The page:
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How the 3.47 WR changes cubing

Mike Hughey

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#41
Yep, anything is possible. Who knows, a new, move efficient method may be developed. Or, a ZZ user or a Roux user may get a record and that could completely change the way people see other methods.
I seriously doubt a newer, more efficient method is necessary to beat this within 5 years. I believe continued very minor incremental improvement, combined with another lucky solve like this one, will be more than enough to beat it.

Edit: I just noticed that Max Park beat this at home by almost a third of a second just a little more than a month ago, according to his PB spreadsheet. Max is certainly capable of matching his home results in competition, so it's just a matter of him getting a lucky solve for him to beat this in competition. And there are certainly several other cubers capable of similar things, I'm sure.
 
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#44
Well, I put all WR Singles on a graph (except Minh Thai's 22.95), and made an exponential reduction (which approximates the trend).
With the current trend, this record will probably be broken around the beginning of 2020. I remind that it just uses probabilities with a very bad model!
Here's the graph for those interested: View attachment 9738
Very cool graph with a lot of potential applications! You could use the x-distances from the trendline to show how ahead of its time a given record is (or how much potential to improve the record there still was at any given time). I find it interesting that according to this, the 4.22 actually was behind its time, especially since people found it pretty insane at the time.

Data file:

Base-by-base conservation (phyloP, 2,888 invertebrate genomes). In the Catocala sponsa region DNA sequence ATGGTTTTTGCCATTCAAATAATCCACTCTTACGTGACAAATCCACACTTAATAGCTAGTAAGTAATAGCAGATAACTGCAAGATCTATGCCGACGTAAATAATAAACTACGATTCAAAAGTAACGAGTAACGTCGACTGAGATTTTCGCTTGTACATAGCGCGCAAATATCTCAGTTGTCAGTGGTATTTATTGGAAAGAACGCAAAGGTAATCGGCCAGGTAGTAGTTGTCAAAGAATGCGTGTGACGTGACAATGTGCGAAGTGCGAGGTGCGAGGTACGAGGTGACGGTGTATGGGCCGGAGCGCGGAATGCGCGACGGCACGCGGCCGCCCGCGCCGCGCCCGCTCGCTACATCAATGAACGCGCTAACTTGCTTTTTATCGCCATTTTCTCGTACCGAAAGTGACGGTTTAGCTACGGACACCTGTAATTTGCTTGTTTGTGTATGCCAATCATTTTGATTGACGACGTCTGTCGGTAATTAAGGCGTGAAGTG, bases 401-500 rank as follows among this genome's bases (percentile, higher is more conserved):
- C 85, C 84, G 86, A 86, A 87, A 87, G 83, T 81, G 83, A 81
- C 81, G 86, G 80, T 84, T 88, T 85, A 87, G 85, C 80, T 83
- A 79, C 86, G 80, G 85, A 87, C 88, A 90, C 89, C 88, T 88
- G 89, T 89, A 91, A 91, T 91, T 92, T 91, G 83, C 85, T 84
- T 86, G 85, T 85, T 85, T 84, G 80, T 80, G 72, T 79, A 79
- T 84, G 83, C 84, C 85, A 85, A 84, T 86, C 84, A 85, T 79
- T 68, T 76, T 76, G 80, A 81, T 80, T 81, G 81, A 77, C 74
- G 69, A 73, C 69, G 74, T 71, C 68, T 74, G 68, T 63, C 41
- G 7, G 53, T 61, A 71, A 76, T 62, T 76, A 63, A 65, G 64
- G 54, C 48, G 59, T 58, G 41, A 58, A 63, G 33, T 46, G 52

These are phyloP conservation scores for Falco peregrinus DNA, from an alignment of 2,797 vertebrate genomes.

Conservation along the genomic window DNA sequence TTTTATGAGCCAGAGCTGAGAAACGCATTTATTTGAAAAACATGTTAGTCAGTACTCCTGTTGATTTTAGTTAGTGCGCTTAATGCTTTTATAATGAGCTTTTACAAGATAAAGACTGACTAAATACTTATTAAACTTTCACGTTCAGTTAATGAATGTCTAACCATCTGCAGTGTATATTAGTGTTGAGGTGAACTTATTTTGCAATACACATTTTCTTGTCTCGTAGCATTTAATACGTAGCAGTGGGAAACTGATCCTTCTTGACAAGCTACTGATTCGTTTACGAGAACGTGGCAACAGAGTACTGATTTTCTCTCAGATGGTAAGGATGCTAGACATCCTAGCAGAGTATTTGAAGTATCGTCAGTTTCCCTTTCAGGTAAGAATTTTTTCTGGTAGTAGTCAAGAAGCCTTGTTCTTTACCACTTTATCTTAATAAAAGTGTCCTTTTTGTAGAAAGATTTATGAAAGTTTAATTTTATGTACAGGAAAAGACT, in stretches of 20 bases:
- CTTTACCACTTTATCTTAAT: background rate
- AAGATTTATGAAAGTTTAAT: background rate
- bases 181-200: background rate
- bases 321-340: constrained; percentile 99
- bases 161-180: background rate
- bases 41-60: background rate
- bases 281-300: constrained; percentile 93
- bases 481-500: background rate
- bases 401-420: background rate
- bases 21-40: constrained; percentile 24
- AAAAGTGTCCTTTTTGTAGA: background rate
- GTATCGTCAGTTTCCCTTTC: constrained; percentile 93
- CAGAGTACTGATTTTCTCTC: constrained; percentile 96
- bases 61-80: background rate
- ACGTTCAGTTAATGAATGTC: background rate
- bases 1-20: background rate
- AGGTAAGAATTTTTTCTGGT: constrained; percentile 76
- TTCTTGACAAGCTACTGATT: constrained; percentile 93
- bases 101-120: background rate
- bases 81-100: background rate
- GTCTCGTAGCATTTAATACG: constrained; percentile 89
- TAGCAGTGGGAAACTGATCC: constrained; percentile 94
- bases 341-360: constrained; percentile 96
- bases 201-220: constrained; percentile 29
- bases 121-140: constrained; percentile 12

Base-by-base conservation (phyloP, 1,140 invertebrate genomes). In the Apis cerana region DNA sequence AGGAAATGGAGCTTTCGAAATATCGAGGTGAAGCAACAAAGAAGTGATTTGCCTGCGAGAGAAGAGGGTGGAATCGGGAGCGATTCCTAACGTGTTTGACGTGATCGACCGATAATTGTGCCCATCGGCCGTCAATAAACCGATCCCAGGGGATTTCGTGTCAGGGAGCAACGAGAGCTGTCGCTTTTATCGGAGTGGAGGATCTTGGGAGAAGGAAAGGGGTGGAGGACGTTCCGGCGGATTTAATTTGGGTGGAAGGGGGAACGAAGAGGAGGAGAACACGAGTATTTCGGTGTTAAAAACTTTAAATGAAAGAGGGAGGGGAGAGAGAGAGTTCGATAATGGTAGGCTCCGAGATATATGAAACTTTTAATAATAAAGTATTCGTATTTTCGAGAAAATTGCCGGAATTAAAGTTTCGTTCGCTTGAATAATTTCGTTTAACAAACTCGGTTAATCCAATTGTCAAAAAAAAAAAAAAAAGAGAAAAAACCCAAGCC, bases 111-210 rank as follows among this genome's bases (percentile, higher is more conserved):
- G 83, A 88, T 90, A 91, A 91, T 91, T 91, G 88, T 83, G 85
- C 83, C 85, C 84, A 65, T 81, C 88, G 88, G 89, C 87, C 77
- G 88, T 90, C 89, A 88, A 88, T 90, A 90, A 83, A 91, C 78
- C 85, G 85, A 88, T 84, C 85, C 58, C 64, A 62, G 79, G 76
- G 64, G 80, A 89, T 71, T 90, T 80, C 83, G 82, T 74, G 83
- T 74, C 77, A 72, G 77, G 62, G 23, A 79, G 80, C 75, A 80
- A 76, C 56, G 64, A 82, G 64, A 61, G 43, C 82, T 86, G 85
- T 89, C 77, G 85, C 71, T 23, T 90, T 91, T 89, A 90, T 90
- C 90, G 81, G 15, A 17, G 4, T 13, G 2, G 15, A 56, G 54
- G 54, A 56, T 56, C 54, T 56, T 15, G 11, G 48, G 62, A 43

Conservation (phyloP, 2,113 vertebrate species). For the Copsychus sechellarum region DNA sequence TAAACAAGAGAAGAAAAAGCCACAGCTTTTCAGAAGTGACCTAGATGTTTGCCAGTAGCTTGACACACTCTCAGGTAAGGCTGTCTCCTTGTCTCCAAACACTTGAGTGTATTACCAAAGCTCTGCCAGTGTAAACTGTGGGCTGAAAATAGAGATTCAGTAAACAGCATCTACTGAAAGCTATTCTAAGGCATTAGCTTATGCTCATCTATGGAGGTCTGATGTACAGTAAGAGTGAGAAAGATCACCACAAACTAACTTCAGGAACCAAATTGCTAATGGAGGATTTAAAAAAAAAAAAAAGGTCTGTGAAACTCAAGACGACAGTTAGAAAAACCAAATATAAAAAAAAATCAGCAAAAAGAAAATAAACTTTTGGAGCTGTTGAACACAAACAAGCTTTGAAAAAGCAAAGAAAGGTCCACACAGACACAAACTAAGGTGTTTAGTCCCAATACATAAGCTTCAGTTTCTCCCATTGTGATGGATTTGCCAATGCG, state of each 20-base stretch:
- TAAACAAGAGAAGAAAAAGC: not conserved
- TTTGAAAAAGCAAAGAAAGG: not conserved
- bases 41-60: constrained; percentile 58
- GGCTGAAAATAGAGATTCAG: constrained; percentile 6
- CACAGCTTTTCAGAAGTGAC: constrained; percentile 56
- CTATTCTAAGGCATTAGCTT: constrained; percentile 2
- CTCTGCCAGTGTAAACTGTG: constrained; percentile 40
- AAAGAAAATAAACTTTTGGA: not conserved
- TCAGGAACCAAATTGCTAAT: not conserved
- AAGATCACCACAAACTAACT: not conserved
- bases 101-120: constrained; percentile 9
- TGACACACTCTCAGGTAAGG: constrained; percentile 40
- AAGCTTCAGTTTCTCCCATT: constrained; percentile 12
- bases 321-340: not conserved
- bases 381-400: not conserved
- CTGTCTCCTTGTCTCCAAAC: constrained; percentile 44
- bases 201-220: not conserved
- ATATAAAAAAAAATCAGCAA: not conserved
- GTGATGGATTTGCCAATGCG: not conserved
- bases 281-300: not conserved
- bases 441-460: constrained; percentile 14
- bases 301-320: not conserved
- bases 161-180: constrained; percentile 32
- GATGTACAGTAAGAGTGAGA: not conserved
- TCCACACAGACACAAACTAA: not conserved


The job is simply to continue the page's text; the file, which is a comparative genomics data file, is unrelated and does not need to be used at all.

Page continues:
I am always a bit wary of graphs like these, especially for extrapolation, but it seems pretty good for interpolation. How does this graph extend, say 10 years in the future?
 
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#45
Very cool graph with a lot of potential applications! You could use the x-distances from the trendline to show how ahead of its time a given record is (or how much potential to improve the record there still was at any given time). I find it interesting that according to this, the 4.22 actually was behind its time, especially since people found it pretty insane at the time.

I am always a bit wary of graphs like these, especially for extrapolation, but it seems pretty good for interpolation. How does this graph extend, say 10 years in the future?
I will precise that:
1) This graph is recalibrated after each record, and I may choose to include a value for the current day with the last record (because it didn't change)
2) The reduction I chose was exponential, it seemed logical to me, but different reductions give different approximations
3) I don't think any prediction over 5 years from the last record (not from today!) is of any value, the trend seems to be slowing faster than what the graph shows
Anyway, here are the graphs for:
3x3x3 Singles
3x3x3 Averages
2x2x2 Singles
2x2x2 Averages
Singles are in red, averages in blue. It is interesting that only 3x3 single is currently the only one better than expected.
333S.png 333A.png 222S.png 222A.png
 
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Thread starter #46
I will precise that:
1) This graph is recalibrated after each record, and I may choose to include a value for the current day with the last record (because it didn't change)
2) The reduction I chose was exponential, it seemed logical to me, but different reductions give different approximations
3) I don't think any prediction over 5 years from the last record (not from today!) is of any value, the trend seems to be slowing faster than what the graph shows